A new study, the 2015 Workforce Purpose Index, reveals that 28 percent of people are purpose-oriented, identifying them as "the most valuable and highest potential segment of the workforce, regardless of industry or role." We call this a Big Why: something that is bigger than making money, that you can never check off as complete.
The 28 percent who express this Big Why approach to life are motivated by two things:
1) Personal fulfillment
2) Serving others
In contrast, the other 72 percent are motivated by
Everybody Can Be Purpose Oriented
Some surprising things stand out in the study. The 28 percent don't make less money than the 72 percent that are money-motivated. They also come from across every industry, every imaginable job type, and every age demographic.
The research says, "By every measure, they have better outcomes than their peers." They:
- Are much more fulfilled at work
- Do better work and get higher evaluations
- Have much longer tenure in their companies
- Are bigger fans of the company
- Are much more likely to become leaders (and make more money)
The Joy Is in the Pursuit
People in the 72 percent can and do change, but that change usually comes quickly, not over time. A lot of people in midlife seem to wake up and decide they need a bigger reason to be alive than just making money or having a fancy title. The study points to a life principle that too few of us discover. In our business, we say it like this:
The joy is in the pursuit, not in the acquisition.
In grade school, I remember buying a tiny battery-operated beach radio. It was cool for about three months. Then I wanted a bigger one. Over 20 years, I bought a half dozen or more stereos, with increasingly more power, features, and quality. I continue to look at more expensive ones, but I have had a lot more fun pursuing the next one than acquiring it.
A Big Why gives you reasons to do things that you'll never be able to check off as complete-be a great mother, get involved in a nonprofit, help others get to where they need to be in life. A Big Why isn't necessarily a huge Why, like solving world hunger (although it can be). Instead it's a continuous Why-one that will get you out of bed when making money won't.
Workplace Engagement Is Unrelated
The study also clarified that purpose-orientation is much different than the too-often-used buzz phrase "workplace engagement." People with a Big Why don't need anyone to motivate them to be engaged. You really can't motivate them; all you can do to them is keep them from being engaged at work (they'll leave if the work environment stifles their purpose.)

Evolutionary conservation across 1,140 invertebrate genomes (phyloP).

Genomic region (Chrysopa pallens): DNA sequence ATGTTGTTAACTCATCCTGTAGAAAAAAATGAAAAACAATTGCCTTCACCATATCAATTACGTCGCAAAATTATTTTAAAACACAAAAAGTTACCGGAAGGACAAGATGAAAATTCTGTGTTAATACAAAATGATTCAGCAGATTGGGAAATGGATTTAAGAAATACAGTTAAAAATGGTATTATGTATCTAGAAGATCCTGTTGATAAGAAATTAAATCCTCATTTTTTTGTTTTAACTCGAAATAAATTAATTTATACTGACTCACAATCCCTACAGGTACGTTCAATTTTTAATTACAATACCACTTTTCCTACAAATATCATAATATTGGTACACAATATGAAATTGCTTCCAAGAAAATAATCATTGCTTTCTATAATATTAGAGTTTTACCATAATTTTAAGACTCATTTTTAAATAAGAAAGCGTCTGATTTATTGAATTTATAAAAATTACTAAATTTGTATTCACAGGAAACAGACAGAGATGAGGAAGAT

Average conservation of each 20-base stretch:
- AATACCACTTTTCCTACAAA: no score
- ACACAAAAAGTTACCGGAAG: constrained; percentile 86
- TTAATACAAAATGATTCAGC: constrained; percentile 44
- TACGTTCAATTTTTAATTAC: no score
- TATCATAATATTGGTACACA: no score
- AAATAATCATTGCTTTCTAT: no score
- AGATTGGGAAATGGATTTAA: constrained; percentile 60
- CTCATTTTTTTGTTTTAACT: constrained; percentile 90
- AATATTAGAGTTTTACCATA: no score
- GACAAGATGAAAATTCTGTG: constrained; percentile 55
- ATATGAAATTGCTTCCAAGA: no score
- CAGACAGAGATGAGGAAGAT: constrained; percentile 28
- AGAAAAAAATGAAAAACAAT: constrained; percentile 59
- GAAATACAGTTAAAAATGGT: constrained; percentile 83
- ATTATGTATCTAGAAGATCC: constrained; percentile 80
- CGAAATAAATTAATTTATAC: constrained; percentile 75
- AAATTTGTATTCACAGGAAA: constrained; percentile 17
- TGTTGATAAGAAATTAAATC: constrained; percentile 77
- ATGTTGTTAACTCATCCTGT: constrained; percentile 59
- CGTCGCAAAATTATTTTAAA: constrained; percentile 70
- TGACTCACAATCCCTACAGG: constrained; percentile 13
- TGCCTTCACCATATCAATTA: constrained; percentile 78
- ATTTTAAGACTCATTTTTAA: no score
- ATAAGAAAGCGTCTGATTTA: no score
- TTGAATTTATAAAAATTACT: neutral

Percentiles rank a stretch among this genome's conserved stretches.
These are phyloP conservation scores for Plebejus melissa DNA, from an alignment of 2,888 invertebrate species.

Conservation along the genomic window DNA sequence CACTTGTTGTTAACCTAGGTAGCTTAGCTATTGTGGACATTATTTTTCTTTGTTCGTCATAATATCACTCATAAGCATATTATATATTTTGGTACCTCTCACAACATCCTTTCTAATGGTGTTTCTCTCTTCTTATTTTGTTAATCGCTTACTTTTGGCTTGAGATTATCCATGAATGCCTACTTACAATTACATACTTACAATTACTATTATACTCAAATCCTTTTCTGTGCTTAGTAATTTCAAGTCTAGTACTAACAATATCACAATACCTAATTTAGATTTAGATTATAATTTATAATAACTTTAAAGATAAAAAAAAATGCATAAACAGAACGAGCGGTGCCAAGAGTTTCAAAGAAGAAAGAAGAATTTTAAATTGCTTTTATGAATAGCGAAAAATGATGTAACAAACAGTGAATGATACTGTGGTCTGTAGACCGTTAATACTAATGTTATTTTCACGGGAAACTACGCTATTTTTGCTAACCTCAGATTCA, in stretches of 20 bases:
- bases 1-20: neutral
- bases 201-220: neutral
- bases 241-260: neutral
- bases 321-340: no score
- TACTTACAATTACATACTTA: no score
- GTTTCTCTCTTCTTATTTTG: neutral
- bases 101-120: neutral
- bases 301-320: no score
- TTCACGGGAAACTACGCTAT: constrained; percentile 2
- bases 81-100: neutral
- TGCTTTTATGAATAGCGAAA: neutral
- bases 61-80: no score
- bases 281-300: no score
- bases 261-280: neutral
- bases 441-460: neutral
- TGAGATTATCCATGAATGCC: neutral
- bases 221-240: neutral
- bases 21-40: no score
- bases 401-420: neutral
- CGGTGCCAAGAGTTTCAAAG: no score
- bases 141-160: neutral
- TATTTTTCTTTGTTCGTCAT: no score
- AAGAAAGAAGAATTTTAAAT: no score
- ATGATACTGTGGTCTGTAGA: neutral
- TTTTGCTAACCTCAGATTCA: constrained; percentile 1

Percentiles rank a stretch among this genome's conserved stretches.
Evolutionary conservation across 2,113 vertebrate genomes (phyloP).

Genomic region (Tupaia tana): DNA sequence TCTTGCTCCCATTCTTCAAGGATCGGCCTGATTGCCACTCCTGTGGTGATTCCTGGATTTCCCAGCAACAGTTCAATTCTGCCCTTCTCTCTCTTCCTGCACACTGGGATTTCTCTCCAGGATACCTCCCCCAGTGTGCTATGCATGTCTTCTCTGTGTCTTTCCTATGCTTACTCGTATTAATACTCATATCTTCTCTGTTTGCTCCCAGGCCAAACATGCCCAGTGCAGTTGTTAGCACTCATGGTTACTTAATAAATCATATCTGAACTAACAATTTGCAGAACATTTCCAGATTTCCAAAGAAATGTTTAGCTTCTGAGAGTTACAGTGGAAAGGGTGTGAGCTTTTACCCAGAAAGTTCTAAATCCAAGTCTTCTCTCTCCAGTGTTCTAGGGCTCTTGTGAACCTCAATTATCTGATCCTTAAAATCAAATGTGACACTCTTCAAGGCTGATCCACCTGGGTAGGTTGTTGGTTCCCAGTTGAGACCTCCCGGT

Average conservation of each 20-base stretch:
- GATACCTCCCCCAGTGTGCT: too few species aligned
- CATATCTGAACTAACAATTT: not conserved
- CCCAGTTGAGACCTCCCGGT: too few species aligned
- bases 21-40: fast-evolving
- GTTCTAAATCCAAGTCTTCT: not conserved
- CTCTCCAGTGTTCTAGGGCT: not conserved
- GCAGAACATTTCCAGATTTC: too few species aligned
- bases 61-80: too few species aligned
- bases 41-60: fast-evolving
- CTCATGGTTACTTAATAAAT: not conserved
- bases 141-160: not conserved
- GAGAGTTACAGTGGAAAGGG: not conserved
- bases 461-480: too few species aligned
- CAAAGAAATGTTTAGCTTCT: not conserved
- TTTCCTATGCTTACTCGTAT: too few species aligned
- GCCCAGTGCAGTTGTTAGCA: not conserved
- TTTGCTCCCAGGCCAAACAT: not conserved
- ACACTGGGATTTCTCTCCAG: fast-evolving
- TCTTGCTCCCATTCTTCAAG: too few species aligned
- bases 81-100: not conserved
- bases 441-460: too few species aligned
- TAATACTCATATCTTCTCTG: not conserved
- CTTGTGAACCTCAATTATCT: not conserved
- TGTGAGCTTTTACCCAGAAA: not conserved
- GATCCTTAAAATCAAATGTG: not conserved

Three Reasons to Be Purposeful
In my first book, Making Money Is Killing Your Business, I outlined why purpose-orientation works better than stuff orientation:
1) Making money is not an empowering vision. People who have a bigger reason to work than making money tend to make a lot more of it.
2) A goal realized is no longer motivating. The joy is in the pursuit, not in the acquisition.
3) We are made to be and to do something significant, our whole lives, not just the first two-thirds. There is something for everyone to chase that will get them out of bed every day, that is bigger than making money.
What Does This Mean for Business?
The study recommends that you create partnerships with people, not treat them like "resources." And employers should measure how work is helping their people in the areas of relationships, personal impact, and growth, not status, advancement, and income.
The bottom line: There is a new war brewing for a very different kind of talent-purpose-oriented people-and companies are scrambling to figure out how to develop hiring mechanisms to find these people.
You could be one of them. This year, intend to be purpose driven. Get a reason to go to work that is much bigger than making money, that is motivating both at work and at home, and that drives you to get out of bed during the tough times. You'll be more fulfilled, build better relationships, be more likely to advance, and still make as much or more money than someone chasing status, advancement, and income.
The joy is in the pursuit, not in the acquisition. Get your Big Why in 2016, something you can never check off as completed, and run with it.